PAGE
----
Del Ferice was a man who was suspected of revolutionary sympathies by the authorities in Rome, but who was not feared. He was therefore allowed to live his life much as he pleased, though he was conscious from time to time that he was watched. Being a man, however, who under all circumstances pursued his own interests with more attention than he bestowed on those of any party, he did not pretend to attach any importance to the distinction of being occasionally followed by a spy, as a more foolish man might have done. If he was watched, he did not care to exhibit himself to his friends as a martyr, to tell stories of the _sbirro who sometimes dogged his footsteps, nor to cry aloud that he was unjustly persecuted. He affected a character above suspicion, and rarely allowed himself to express an opinion. He was no propagator of new doctrines; that was too dangerous a trade for one of his temper. But he foresaw changes to come, and he determined that he would profit by them. He had little to lose, but he had everything to gain; and being a patient man, he resolved to gain all he could by circumspection--in other words, by acting according to his nature, rather than by risking himself in a bold course of action for which he was wholly unsuited. He was too wise to attempt wholly to deceive the authorities, knowing well that they were not easily deceived; and he accordingly steered a middle course, constantly speaking in favour of progress, of popular education, and of freedom of the press, but at the same time loudly proclaiming that all these things--that every benefit of civilisation, in fact--could be obtained without the slightest change in the form of government. He thus asserted his loyalty to the temporal power while affecting a belief in the possibility of useful reforms, and the position he thus acquired exactly suited his own ends; for he attracted to himself a certain amount of suspicion on account of his progressist professions, and then disarmed that suspicion by exhibiting a serene indifference to the espionage of which he was the object. The consequence was, that at the very time when he was most deeply implicated in much more serious matters--of which the object was invariably his own ultimate profit--at the time when he was receiving money for information he was able to obtain through his social position, he was regarded by the authorities, and by most of his acquaintances, as a harmless man, who might indeed injure himself by his foolish doctrines of progress, but who certainly could not injure any one else. Few guessed that his zealous attention to social duties, his occasional bursts of enthusiasm for liberal education and a free press, were but parts of his machinery for making money out of politics. He was so modest, so unostentatious, that no one suspected that the mainspring of his existence was the desire for money.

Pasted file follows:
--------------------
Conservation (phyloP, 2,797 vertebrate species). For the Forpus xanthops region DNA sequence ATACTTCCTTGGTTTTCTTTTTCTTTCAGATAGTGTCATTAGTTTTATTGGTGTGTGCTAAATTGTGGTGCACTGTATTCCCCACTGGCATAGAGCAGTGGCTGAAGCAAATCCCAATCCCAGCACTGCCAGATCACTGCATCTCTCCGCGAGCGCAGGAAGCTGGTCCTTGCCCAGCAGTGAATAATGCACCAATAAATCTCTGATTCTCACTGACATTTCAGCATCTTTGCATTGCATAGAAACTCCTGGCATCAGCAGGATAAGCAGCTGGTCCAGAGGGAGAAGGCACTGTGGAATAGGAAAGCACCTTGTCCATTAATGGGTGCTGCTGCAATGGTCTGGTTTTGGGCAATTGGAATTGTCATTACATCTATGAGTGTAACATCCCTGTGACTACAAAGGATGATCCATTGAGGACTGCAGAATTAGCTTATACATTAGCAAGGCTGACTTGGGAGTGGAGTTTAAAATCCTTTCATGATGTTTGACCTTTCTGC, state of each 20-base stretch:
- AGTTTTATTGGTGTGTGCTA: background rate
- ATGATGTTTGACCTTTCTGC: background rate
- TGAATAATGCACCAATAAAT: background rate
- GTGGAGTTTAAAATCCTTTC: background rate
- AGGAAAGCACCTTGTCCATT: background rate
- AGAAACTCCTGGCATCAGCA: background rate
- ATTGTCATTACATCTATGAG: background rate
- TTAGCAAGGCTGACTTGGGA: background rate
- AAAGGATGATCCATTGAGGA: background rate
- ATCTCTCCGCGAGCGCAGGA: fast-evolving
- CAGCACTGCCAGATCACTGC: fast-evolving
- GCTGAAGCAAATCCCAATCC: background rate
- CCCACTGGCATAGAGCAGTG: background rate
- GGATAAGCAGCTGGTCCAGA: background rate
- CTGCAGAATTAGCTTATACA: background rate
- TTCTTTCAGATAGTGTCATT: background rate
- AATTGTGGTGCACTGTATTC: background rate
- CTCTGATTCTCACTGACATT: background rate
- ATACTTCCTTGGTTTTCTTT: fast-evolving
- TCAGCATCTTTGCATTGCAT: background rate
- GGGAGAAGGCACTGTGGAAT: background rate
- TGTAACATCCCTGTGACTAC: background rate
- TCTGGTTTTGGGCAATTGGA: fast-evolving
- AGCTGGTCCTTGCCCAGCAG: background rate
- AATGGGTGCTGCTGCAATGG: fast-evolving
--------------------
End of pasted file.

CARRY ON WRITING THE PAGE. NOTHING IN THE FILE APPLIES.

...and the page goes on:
But, like many intelligent and bad men, Del Ferice had a weakness which was gradually gaining upon him and growing in force, and which was destined to hasten the course of the events which he had planned for himself. It is an extraordinary peculiarity in unbelievers that they are often more subject to petty superstitions than other men; and similarly, it often happens that the most cynical and coldly calculating of conspirators, who believe themselves proof against all outward influences, yield to some feeling of nervous dislike for an individual who has never harmed them, and are led on from dislike to hatred, until their soberest actions take colour from what in its earliest beginnings was nothing more than a senseless prejudice. Del Ferice's weakness was his unaccountable detestation of Giovanni Saracinesca; and he had so far suffered this abhorrence of the man to dominate his existence, that it had come to be one of his chiefest delights in life to thwart Giovanni wherever he could. How it had begun, or when, he no longer knew nor cared. He had perhaps thought Giovanni treated him superciliously, or even despised him; and his antagonism being roused by some fancied slight, he had shown a petty resentment, which, again, Saracinesca had treated with cold indifference. Little by little his fancied grievance had acquired great proportions in his own estimation, and he had learned to hate Giovanni more than any man living. At first it might have seemed an easy matter to ruin his adversary, or, at all event, to cause him great and serious injury; and but for that very indifference which Del Ferice so resented, his attempts might have been successful.